Namely, the argument is that one ought to self-publish because it's a given that getting through the gatekeepers of traditional publishing is impossible.  Since it can't be done, why do it that way, when you can go around it?*

Except it can be done.  It isn't easy, but it can be done. 

Other arguments are similarly flawed.

As I've said in the past, I've nothing against self-publishing in and of itself, but I don't think it's some sort of panacea or revolution.  And more to the point, it's not for me.  It never was, because it involved different fights and struggles that I wasn't interested in.  I had plenty that I wanted to fight, I didn't need more.

More to the point, now that I'm here, with two books that will be published, will be actual physical books that you can buy in bookstores, as well as e-books that you can get on your kindle, and who knows what else in the future... I'm glad I didn't take the other route.  This was my path, and it wasn't an easy one, but it was the one that I needed to take.  The one I'm still on, and will continue to walk as I write more and more.

But, as with all things, your mileage may vary.   Walk the way you need to in order to get where you need to go.

*- The other big "begging the question" argument I've seen involves statistics of sales from self-published e-books, where it takes the sales figures of best-selling self-published e-books to demonstrate that best-selling books make money.  I don't doubt that, but that's still using Olympic running times to prove that everyone can be an Olympic runner.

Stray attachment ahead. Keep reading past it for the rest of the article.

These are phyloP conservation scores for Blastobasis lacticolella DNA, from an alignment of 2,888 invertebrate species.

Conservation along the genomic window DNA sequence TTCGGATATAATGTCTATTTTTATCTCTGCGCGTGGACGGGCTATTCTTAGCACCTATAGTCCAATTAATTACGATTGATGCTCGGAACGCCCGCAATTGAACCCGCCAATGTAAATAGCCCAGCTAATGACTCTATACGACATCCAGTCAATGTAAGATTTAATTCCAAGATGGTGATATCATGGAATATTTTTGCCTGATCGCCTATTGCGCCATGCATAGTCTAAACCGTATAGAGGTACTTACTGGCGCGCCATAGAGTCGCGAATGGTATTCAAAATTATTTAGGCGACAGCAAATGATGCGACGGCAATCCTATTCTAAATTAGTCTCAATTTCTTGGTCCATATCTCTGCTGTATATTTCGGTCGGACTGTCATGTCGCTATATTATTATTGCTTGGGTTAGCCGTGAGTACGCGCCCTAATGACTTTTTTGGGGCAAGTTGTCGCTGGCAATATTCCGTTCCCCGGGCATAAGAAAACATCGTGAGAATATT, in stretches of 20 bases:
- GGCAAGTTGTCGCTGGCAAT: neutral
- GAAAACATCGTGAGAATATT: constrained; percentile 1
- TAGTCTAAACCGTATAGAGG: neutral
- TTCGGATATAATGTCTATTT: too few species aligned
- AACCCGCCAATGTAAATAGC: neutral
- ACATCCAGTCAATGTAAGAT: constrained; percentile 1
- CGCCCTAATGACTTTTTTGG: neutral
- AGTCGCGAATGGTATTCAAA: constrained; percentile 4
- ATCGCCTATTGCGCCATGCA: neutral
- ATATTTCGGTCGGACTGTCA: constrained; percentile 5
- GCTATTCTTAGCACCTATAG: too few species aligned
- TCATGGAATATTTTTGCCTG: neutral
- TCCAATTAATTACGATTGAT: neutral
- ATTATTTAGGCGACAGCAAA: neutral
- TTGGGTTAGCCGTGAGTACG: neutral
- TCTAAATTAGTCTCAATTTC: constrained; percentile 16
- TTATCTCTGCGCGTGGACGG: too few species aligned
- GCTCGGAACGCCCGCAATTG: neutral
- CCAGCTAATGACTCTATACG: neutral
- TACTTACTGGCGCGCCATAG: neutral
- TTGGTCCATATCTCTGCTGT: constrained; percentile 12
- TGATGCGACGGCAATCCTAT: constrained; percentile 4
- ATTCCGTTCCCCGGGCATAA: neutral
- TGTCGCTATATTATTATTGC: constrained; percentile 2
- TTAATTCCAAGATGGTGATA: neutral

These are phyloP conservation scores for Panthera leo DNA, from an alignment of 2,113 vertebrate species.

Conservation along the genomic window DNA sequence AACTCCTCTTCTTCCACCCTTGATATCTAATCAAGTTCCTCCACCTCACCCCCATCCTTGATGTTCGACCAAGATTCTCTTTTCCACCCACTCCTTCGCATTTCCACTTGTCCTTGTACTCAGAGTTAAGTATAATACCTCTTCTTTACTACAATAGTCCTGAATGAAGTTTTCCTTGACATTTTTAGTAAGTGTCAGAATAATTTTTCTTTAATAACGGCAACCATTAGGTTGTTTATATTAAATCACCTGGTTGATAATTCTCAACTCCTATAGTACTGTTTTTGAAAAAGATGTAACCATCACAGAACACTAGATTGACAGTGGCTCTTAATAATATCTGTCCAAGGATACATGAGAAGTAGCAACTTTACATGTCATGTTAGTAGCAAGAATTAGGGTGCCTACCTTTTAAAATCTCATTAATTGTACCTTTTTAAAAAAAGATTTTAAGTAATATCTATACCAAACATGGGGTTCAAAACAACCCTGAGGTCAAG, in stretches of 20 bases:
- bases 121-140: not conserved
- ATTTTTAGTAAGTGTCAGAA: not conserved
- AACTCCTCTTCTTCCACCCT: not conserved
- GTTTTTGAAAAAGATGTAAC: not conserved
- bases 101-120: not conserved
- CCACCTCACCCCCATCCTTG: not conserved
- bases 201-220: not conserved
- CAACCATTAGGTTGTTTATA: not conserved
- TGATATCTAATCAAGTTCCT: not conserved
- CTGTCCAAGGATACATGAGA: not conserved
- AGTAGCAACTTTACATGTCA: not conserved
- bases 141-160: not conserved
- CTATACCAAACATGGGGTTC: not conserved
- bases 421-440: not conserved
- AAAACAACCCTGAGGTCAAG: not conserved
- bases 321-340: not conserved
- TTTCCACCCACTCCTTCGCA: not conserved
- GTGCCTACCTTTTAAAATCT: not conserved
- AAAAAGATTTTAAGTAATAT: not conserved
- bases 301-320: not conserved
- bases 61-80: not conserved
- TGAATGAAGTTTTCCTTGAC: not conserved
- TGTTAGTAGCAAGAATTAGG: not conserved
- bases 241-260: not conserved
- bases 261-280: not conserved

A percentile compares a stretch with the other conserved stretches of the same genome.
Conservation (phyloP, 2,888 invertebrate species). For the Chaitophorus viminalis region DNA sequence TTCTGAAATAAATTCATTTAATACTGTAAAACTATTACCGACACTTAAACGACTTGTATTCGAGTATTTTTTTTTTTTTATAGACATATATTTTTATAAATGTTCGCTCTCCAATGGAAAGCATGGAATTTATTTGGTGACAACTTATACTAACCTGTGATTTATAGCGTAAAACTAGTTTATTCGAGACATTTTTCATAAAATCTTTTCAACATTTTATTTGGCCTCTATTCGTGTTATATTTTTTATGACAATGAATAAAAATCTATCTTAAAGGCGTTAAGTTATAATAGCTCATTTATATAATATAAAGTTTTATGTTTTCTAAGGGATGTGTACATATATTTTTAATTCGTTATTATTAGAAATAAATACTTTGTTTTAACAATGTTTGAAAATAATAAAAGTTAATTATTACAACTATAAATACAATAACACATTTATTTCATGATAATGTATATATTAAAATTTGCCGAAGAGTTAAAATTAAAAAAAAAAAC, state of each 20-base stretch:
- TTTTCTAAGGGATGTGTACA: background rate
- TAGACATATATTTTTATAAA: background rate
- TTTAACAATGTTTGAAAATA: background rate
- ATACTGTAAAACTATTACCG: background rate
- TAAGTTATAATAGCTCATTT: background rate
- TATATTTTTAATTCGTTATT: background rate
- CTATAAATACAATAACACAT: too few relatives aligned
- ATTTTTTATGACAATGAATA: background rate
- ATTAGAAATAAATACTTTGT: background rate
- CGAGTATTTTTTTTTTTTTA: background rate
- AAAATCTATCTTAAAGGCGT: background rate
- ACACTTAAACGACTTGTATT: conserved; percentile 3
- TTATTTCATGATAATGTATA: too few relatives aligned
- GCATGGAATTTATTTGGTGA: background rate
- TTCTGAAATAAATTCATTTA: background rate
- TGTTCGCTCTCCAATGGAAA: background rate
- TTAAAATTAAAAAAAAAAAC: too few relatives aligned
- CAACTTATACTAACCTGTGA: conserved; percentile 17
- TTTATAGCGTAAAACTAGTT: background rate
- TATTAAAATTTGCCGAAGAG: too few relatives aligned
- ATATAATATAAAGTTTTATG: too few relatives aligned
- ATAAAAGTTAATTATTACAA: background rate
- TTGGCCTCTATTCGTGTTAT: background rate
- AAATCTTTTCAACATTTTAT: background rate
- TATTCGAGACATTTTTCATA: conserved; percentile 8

Thursday, February 13, 2014

Path to Publication, Part VIII: The Art of Patience

This process involves a lot of waiting.  And doing more while waiting.  The waiting is not a bug, it's a feature.  The slowness of the industry gives you time to work and get better.

When I rail against self-publishing, it's not because self-publishing is, by definition, bad.  It's because most people do it out of impatience, and thus do it badly.  This series has been loaded with stories of doing work that wasn't good enough and striving to do better.

A friend from my theatre days would say, "Any problem can be solved with money or time."  Time is your friend in this business.  Use it. 

This is all my way of saying that my re-write of Thorn didn't immediately lead to my agent signing me on.  It took him a while to get back to it, and he waived his claim to exclusivity in the process.  I explored other agents, had a few other full-requests, and walked pretty far down the road with one before she passed.